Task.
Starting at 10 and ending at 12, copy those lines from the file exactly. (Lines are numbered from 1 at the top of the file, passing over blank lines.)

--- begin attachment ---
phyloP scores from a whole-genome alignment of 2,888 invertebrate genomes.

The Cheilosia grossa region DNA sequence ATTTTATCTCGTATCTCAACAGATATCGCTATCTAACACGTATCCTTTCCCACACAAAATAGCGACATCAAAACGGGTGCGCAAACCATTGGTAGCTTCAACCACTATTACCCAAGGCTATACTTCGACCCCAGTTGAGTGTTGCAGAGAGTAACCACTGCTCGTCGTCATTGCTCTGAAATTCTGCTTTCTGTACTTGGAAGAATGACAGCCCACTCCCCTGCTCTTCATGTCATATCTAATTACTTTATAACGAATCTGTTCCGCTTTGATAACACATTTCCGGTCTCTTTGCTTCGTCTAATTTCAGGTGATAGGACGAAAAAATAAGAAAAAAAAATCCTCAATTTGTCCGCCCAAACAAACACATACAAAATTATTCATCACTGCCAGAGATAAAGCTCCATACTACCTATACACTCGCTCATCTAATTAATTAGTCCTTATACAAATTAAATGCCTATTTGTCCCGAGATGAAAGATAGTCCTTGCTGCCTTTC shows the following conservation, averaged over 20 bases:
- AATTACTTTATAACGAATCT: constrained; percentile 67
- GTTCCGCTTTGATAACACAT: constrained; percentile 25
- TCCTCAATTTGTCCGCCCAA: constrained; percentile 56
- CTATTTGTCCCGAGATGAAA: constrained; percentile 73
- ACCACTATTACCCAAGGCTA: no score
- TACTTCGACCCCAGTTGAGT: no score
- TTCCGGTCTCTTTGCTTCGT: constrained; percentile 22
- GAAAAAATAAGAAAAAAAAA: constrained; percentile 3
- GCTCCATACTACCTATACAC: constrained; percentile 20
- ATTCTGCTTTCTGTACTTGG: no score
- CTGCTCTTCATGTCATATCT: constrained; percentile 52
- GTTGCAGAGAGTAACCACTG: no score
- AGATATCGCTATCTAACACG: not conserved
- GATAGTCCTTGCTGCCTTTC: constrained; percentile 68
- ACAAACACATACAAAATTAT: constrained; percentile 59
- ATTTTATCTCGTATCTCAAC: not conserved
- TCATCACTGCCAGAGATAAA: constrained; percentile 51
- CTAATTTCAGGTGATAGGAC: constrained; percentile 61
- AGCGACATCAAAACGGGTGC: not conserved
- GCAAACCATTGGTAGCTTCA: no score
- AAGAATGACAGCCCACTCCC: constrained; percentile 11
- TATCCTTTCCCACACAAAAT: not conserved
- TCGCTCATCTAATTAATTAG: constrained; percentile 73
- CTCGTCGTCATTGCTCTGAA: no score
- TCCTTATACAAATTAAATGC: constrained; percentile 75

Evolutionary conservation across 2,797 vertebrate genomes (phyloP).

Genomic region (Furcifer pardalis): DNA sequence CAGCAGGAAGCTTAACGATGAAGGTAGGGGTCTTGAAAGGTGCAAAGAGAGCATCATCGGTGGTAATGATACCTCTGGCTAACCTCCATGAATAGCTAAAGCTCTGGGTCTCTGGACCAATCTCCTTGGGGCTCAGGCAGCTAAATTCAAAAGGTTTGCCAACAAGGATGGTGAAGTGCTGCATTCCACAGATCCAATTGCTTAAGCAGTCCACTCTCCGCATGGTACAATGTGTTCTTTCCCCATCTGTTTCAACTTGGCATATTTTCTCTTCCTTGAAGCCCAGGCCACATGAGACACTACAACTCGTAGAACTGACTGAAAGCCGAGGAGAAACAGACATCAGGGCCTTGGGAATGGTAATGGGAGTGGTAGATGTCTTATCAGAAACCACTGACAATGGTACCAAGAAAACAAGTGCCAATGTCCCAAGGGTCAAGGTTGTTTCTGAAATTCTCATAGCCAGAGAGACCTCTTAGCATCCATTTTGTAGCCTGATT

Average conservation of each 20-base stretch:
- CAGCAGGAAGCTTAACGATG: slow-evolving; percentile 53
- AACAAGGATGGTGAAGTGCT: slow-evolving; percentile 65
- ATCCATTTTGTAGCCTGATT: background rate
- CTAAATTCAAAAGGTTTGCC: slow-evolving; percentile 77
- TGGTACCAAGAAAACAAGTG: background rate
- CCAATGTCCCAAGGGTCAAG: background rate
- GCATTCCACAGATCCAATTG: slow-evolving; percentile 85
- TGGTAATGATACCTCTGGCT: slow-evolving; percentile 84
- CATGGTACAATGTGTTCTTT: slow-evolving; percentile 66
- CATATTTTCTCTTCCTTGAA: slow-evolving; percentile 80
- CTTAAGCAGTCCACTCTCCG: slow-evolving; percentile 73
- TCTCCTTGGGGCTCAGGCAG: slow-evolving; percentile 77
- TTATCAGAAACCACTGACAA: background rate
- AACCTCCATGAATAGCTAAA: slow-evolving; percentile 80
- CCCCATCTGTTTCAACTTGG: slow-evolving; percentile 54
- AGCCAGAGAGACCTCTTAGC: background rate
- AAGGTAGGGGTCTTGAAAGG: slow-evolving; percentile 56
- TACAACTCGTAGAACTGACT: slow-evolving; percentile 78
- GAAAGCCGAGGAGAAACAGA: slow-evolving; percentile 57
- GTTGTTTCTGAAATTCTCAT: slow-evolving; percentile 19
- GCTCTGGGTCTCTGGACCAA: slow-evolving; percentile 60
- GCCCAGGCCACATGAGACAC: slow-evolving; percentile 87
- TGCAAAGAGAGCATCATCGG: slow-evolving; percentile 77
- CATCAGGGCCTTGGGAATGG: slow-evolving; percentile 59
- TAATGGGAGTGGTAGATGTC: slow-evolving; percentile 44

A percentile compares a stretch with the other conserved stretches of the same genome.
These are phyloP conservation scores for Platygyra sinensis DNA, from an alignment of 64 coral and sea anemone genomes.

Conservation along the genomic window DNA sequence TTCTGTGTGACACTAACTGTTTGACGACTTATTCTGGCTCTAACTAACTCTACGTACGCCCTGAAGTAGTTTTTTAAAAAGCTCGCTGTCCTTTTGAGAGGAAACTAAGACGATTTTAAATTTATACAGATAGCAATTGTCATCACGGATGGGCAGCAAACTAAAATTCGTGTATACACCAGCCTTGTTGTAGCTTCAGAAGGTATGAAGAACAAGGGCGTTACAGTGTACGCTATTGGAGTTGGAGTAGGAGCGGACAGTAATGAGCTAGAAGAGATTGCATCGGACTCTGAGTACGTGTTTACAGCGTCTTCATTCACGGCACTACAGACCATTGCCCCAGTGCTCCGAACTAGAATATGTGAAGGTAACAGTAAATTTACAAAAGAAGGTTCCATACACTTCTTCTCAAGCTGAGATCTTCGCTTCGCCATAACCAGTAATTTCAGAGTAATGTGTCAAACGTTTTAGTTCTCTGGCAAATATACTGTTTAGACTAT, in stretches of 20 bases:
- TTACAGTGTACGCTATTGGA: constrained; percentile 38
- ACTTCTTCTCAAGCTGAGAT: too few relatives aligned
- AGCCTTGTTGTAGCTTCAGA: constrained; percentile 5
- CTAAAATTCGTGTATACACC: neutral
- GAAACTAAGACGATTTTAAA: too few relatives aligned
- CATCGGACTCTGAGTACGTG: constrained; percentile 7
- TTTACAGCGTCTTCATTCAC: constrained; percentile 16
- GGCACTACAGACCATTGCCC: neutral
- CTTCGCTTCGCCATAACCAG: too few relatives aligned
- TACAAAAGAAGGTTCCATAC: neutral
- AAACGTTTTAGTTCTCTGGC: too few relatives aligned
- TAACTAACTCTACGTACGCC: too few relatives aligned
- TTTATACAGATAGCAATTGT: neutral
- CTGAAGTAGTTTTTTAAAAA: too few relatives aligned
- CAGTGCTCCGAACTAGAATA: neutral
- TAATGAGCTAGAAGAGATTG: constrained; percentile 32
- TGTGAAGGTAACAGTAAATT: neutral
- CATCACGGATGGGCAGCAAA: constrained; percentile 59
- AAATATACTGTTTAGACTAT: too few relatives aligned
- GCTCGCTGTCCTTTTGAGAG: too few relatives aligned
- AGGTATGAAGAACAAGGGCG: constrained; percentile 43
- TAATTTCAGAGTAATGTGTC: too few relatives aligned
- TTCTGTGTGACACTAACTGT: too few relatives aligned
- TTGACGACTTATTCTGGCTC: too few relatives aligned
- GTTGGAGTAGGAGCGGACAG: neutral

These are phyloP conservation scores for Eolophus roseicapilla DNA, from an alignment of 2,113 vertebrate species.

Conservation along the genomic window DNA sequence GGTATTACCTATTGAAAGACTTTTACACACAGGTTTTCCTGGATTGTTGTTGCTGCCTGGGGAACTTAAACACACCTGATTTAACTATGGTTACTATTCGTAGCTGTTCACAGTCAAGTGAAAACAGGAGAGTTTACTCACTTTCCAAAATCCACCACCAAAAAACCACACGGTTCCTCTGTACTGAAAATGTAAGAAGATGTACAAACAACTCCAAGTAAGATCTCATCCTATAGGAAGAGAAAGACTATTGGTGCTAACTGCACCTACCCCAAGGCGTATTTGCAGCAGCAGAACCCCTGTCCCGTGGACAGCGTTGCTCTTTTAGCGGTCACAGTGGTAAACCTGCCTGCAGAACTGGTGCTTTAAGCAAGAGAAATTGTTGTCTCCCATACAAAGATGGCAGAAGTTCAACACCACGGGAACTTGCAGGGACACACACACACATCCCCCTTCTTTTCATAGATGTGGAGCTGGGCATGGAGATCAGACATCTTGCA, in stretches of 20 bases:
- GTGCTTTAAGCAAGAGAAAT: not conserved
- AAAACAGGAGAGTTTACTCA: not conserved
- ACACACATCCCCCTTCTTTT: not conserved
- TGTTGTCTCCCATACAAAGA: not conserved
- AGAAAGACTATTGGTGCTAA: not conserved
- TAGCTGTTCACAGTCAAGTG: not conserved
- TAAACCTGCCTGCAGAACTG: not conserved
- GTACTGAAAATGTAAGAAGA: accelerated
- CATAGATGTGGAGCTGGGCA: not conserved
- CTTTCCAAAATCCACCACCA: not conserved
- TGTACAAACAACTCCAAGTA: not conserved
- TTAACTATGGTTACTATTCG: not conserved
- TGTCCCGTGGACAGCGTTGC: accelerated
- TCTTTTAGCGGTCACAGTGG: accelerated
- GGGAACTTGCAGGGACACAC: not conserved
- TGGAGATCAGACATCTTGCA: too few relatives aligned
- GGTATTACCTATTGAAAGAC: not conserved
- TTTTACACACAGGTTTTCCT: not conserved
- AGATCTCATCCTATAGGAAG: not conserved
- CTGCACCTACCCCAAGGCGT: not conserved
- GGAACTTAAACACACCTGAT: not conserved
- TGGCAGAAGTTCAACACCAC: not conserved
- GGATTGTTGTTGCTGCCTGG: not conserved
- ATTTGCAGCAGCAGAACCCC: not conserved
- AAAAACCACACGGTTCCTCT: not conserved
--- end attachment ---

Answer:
- GAAAAAATAAGAAAAAAAAA: constrained; percentile 3
- GCTCCATACTACCTATACAC: constrained; percentile 20
- ATTCTGCTTTCTGTACTTGG: no score